In 2008, I had the opportunity to represent my country during the Olympic Games in Beijing. It was a really special experience.
As a Canadian, most of my Olympic memories as a kid came from the Winter Olympics. As a country, Canada is pretty strong in the Winter Games and in hockey, in particular. I used to play hockey before I chose baseball. I watched a lot of Olympic hockey, but I never even dreamed of playing baseball in the Olympics back then.
Canada is pretty synonymous with hockey, but a lot of countries -- including the United States -- are right there with Canada, Sweden and Russia. During the Olympic Games, they all use their NHL players, and not only is it great competition, but it is an opportunity for those guys to represent their countries, as well.
Having the opportunity to do that myself, I know how special that is. At the time, I was playing in Triple-A. I, of course, would have loved to have been in the Major Leagues then, but at that time, I was in the Minor Leagues, and the Mariners allowed me to participate in the Olympics. For that, I am very thankful to them.
I was going to have shoulder surgery on my labrum, and I had to sort of plead with them to let me go to this last tournament. They were very supportive and understanding. I had the surgery afterward and that actually cost me an extra month in 2009 as I rehabbed. They could have very easily allowed me not to participate, but they supported me.
That summer I left for Raleigh, N.C., where the U.S. team trains. It was about mid-August, and we had a five-game exhibition series against the U.S. club.
Once we got to Beijing, we got to see some other events, as well. Each athlete filled out a sheet on which he got to list three other events or games he would like to see. I listed the men's 100 meters for all three of my choices, and I guess they got the hint as I got a ticket for that race. I actually sat near the finish line with a couple of buddies and saw Usain Bolt break the record as he won the gold medal. He did his little bow-and-arrow celebration, too, and that was pretty cool.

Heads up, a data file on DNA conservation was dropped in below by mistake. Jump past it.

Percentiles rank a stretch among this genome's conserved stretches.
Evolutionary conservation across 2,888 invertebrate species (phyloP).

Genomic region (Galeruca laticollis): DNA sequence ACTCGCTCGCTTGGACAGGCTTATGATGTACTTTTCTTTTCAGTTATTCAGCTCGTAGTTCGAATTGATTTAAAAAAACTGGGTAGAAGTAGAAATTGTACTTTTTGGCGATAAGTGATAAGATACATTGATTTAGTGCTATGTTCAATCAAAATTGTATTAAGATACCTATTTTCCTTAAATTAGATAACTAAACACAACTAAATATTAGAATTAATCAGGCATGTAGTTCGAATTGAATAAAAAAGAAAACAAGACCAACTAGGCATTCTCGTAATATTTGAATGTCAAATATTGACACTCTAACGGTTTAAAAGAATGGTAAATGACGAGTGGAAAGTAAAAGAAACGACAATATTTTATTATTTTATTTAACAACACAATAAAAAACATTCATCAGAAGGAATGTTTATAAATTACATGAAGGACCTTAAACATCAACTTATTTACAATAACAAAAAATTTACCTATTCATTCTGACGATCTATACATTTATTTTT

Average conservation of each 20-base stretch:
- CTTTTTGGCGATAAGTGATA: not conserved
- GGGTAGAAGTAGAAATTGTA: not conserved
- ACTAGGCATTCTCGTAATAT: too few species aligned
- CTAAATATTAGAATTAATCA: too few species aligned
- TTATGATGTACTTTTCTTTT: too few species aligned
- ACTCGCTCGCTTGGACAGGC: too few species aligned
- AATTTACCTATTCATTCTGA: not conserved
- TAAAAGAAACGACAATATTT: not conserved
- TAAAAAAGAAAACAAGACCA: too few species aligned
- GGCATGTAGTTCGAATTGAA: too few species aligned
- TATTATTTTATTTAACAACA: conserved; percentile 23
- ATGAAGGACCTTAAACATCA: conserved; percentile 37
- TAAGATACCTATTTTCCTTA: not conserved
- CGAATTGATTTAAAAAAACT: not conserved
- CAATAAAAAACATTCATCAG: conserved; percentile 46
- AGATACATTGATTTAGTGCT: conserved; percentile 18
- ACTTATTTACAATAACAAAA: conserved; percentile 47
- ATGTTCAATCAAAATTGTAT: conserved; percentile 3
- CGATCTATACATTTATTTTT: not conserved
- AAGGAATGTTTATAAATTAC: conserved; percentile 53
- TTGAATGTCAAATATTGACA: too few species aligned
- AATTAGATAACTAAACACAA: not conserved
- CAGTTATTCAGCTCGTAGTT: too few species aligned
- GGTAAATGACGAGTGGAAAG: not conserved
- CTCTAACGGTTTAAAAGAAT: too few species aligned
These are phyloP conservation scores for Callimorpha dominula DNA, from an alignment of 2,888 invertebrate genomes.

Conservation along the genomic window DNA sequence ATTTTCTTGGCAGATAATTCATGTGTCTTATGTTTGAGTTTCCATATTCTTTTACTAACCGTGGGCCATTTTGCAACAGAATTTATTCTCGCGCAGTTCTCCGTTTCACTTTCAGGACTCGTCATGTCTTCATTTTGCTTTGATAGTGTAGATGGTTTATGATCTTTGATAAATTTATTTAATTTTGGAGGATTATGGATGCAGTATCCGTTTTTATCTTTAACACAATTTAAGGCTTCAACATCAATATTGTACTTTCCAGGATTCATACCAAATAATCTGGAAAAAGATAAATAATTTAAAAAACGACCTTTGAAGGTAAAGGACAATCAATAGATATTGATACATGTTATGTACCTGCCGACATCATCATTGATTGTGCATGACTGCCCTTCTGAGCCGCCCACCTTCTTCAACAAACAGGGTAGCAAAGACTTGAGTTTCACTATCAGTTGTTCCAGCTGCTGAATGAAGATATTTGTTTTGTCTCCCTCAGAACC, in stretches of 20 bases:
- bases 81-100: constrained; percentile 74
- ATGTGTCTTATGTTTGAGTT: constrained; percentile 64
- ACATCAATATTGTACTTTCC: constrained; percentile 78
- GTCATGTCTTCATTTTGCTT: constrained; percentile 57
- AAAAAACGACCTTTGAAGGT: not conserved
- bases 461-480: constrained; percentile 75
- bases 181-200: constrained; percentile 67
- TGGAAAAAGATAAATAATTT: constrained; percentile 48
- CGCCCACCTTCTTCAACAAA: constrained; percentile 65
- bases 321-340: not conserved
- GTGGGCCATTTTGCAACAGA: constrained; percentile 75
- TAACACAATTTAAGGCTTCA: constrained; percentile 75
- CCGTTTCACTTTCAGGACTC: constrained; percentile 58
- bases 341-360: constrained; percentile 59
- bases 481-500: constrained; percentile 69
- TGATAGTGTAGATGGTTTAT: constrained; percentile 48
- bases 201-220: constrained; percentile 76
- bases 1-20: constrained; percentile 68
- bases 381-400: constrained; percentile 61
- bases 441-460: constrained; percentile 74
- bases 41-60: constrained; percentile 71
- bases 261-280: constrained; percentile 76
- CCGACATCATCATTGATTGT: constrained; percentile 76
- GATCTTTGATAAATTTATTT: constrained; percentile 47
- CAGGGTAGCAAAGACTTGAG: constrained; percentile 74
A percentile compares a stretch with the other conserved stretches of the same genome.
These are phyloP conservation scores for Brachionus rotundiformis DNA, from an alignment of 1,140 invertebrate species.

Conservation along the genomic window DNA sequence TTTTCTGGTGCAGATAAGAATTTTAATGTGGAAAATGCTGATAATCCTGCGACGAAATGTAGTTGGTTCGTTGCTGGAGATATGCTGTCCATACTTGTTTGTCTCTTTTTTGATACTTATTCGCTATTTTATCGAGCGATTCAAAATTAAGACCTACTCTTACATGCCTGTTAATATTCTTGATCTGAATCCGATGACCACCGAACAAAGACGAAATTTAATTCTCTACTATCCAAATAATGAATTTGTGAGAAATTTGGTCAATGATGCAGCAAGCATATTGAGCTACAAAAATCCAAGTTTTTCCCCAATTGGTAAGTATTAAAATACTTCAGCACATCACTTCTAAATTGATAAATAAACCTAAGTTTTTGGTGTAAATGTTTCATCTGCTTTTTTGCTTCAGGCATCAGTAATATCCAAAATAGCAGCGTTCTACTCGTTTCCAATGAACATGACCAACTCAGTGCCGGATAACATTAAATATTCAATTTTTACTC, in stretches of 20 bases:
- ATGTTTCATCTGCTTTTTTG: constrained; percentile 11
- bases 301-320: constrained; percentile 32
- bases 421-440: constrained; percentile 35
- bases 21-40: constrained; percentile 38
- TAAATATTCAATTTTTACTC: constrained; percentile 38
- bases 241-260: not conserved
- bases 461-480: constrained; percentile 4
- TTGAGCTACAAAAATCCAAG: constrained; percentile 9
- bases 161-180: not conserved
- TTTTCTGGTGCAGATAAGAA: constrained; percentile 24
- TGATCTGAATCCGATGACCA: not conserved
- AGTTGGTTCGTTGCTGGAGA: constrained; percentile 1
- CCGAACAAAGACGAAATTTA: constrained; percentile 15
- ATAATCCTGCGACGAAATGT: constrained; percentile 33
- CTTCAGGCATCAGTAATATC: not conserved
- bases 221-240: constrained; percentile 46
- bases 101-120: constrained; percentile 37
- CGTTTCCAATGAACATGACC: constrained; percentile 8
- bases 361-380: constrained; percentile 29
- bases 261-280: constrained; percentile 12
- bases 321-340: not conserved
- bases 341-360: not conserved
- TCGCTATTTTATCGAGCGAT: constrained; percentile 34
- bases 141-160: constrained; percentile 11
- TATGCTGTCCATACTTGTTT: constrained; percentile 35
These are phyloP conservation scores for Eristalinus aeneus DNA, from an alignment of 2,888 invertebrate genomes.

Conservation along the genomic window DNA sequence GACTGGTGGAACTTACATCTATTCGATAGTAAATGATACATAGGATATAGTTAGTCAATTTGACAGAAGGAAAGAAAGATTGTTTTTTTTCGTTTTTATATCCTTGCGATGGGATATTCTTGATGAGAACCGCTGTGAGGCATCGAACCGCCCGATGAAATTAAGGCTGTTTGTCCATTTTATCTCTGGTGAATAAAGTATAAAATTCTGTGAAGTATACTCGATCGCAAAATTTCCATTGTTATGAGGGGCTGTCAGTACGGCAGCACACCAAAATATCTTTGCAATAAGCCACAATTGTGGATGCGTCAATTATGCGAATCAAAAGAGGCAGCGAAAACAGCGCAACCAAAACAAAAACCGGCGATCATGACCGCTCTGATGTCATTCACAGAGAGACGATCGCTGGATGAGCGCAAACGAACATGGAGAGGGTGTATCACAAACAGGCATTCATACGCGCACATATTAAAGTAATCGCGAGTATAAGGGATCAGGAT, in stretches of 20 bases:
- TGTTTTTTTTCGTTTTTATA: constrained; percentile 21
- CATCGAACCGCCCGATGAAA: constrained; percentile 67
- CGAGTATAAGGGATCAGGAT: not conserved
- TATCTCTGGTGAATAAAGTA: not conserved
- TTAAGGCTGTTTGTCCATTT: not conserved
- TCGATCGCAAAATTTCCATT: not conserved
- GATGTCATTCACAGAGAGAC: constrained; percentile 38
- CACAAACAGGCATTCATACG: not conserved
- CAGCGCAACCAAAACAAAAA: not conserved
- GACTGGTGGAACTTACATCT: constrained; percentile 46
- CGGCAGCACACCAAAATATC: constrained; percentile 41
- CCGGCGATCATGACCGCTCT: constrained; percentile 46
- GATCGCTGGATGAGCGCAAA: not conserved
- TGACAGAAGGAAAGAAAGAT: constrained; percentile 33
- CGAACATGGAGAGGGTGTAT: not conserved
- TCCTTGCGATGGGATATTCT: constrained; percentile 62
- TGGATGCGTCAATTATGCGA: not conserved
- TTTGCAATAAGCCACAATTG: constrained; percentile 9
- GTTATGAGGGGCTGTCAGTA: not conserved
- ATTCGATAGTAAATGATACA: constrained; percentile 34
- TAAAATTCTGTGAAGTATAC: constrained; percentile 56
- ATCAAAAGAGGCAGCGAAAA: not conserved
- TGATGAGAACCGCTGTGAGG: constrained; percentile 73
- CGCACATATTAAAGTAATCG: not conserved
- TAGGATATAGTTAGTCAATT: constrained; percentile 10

Between that and the opening ceremonies, those were some of my favorite highlights, as was the Olympic Village. That place was amazing. There you were surrounded by the greatest athletes in the world, and the funny thing is they have all this great food there and one McDonald's. The only guys who ate there were us, the baseball players, and as we sat there, we were getting mean-mugged by a lot of athletes who had trained incredibly hard for four years. But as the Games continued and more and more athletes were finishing up, the line at McDonald's started to get a little bit longer.
On the field, we kind of had some tough luck. We finished fifth or sixth. We won the first two games against China and the Netherlands. Then we had Cuba, and we lost a lead late, and the same thing happened against the U.S. We also lost to the eventual gold-medal champions -- South Korea, 1-0 -- in a nine-inning game. It could have been very different. I wish I could have hung a medal on my wall, but we were in every game. It was fun and both heartbreaking and emotionally draining at the same time.
It is too bad that baseball is no longer part of the Summer Olympics. We are the only sport that is in full swing by then, so it is difficult. But with the World Baseball Classic, we have a good outlet again when it comes to international competition.
Mariners center fielder Michael Saunders is from Victoria, British Columbia. This is his fourth big league season, and he has played in a career-high 108 games. He has hit a personal-best 10 homers and has 15 stolen bases.